Read more about this on the Bournemouth University website story (here).

Friday, 1 October 2010

SIGGRAPH Asia 2010 paper accepted

A paper I have co-authored with a PhD student and a colleague here at Bournemouth University has been accepted at SIGGRAPH Asia 2010. The prestigious conference takes place this year in December (between the 15th and the 18th) in Seoul, Korea. The paper itself is titled "Feature-Based Probability Blending".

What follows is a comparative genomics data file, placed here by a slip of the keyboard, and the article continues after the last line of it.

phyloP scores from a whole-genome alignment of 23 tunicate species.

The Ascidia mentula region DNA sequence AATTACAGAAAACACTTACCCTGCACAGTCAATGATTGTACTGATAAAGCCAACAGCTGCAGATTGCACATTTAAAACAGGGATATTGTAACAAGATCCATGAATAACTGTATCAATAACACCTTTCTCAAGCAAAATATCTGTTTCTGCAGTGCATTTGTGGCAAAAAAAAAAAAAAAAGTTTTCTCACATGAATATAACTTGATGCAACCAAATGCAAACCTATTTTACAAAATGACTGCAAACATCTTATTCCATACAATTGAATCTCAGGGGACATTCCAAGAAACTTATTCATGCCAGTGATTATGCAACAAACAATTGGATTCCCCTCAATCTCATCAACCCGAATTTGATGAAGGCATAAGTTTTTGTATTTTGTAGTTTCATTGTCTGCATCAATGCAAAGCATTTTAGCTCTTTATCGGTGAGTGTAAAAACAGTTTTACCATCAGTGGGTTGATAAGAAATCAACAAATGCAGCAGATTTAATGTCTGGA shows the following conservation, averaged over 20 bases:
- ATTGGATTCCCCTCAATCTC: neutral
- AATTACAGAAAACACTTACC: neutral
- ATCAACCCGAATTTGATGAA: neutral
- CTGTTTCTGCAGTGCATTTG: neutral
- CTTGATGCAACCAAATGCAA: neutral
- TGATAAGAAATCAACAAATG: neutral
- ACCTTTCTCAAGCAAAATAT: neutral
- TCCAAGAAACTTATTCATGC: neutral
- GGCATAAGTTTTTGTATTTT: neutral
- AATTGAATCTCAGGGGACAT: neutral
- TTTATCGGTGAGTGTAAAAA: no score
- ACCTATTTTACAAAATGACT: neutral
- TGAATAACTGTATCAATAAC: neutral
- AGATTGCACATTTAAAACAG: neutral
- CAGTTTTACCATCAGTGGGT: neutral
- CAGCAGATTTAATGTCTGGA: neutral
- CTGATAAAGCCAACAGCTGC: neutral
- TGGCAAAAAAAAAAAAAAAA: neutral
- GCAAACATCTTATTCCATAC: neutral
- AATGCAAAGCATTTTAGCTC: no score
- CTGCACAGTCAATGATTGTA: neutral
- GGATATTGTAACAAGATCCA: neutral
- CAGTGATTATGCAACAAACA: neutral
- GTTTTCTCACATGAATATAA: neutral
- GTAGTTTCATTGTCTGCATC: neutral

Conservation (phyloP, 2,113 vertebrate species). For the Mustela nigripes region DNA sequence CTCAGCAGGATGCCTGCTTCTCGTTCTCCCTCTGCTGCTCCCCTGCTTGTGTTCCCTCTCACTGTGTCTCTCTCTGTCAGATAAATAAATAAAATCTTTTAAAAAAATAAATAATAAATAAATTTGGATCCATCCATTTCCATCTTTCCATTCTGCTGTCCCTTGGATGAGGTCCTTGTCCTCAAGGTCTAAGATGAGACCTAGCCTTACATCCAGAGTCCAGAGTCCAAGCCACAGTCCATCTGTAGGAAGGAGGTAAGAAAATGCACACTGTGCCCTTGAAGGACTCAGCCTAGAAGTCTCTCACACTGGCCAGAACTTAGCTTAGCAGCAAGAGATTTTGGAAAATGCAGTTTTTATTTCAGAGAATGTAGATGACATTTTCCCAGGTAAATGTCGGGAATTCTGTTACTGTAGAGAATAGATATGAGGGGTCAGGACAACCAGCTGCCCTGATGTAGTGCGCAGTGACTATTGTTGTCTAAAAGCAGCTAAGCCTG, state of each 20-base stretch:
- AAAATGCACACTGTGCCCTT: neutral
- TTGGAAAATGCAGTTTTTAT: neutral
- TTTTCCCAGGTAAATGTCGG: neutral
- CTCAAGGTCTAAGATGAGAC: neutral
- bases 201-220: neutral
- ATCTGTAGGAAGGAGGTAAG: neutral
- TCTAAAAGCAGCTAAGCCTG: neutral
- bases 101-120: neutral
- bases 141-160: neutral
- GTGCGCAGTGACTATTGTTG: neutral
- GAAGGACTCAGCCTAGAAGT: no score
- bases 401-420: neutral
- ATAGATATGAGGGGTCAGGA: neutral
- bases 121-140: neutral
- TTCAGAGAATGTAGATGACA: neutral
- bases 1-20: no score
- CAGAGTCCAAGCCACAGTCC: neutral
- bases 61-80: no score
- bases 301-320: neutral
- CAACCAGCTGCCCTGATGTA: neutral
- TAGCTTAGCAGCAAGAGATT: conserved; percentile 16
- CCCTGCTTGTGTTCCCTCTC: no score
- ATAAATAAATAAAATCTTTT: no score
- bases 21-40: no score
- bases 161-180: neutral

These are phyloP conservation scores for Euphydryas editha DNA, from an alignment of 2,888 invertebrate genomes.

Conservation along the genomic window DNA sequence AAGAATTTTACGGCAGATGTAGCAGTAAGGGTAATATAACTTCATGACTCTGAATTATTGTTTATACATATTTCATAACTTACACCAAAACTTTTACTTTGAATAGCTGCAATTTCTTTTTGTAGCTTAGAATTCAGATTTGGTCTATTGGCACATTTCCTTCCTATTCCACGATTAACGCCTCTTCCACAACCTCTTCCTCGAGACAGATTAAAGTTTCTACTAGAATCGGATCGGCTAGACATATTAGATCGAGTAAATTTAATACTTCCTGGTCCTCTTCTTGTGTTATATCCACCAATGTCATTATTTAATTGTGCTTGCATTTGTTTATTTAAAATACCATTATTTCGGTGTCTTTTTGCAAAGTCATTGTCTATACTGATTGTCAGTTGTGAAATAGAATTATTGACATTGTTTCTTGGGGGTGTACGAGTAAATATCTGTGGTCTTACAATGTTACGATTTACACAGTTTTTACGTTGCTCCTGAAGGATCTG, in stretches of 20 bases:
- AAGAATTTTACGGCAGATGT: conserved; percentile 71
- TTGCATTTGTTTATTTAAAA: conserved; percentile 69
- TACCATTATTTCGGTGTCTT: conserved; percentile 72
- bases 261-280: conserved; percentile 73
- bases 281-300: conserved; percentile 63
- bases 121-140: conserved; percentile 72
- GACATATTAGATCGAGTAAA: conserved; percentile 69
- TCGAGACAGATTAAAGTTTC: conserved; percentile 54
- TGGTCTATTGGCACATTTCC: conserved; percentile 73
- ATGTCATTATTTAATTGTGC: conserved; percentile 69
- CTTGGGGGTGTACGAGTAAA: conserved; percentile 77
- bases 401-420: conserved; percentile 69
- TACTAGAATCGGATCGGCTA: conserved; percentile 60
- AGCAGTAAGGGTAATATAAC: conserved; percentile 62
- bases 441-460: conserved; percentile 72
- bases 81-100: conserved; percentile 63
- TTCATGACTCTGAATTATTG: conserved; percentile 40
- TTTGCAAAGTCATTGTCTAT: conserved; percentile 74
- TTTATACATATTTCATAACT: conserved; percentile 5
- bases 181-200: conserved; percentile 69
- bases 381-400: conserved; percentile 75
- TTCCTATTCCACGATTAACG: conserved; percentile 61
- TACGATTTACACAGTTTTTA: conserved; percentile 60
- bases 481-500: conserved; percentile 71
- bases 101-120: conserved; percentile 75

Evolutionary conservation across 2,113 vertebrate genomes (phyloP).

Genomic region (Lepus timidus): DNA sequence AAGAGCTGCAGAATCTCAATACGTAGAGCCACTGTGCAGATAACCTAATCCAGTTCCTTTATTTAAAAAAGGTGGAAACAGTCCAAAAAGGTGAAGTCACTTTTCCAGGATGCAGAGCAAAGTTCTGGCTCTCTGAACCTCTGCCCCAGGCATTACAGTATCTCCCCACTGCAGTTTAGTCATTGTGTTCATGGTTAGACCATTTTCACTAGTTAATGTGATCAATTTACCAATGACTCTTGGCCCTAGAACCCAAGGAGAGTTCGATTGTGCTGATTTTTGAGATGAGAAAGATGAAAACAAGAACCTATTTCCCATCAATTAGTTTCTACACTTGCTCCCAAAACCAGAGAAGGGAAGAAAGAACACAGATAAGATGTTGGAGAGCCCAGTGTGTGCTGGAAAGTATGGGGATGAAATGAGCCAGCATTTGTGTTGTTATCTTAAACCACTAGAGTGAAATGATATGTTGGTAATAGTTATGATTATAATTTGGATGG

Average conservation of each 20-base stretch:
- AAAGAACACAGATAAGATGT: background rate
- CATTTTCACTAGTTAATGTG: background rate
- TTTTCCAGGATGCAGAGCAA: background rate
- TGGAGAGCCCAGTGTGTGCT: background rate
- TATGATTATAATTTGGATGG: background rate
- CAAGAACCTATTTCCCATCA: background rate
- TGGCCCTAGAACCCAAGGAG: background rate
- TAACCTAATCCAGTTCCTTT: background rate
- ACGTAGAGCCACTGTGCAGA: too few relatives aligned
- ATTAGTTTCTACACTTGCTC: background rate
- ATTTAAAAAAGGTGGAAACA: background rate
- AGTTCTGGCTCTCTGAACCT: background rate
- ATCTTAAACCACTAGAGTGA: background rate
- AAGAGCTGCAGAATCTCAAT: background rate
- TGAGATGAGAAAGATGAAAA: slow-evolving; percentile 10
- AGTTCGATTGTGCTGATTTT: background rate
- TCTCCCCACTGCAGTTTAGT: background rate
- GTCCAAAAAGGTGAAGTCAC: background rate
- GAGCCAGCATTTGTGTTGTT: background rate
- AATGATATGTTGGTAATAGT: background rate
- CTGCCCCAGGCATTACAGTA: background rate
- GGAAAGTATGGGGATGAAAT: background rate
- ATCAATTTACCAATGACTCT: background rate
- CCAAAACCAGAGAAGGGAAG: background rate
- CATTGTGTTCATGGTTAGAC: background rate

This is the third edition of SIGGRAPH Asia, following its debut in Singapore in 2008 and a successful show in Japan in 2009. Having staged SIGGRAPH in North America for 37 years, the Association of Computing Machinery (ACM) presented SIGGRAPH Asia to bring digital innovations from around the globe to the region, while tapping into its vibrant and emerging digital media landscape. Over four days, the computer graphics and interactive techniques communities in Korea and the world over will be able to discuss and view the best innovation, ideas and inventions.